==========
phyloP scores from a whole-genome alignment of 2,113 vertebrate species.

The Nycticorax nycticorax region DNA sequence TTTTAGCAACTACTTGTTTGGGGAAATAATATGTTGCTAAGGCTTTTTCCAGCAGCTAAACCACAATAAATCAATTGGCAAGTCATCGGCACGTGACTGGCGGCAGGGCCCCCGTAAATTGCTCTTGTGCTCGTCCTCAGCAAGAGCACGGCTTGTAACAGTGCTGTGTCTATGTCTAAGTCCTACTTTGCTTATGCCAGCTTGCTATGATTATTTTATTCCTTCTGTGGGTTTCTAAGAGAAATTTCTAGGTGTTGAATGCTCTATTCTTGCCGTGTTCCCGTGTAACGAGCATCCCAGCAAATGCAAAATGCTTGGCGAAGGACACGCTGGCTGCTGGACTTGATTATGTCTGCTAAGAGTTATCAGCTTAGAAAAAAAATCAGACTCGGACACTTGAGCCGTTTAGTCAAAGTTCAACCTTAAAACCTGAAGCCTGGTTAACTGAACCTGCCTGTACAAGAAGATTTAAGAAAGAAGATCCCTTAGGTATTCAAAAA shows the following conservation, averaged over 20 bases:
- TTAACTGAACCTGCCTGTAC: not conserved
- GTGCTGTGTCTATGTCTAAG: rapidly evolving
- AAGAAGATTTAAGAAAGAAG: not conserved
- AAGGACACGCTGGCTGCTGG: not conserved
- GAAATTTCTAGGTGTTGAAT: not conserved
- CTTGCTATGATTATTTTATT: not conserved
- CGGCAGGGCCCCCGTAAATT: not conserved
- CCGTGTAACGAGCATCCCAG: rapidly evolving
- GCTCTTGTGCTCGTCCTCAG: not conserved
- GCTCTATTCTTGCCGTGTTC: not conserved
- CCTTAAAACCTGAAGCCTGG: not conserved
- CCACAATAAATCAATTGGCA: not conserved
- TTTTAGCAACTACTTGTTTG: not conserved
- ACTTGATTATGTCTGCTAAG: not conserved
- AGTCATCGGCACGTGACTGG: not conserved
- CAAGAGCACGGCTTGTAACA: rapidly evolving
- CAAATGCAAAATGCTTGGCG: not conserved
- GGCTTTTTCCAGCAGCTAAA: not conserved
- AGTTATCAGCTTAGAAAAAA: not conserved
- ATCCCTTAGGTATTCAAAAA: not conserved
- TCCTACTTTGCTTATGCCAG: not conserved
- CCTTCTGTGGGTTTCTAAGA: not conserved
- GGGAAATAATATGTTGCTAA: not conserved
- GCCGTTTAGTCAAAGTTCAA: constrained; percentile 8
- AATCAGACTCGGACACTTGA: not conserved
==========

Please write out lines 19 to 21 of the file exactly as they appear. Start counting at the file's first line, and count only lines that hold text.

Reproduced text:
- CAAATGCAAAATGCTTGGCG: not conserved
- GGCTTTTTCCAGCAGCTAAA: not conserved
- AGTTATCAGCTTAGAAAAAA: not conserved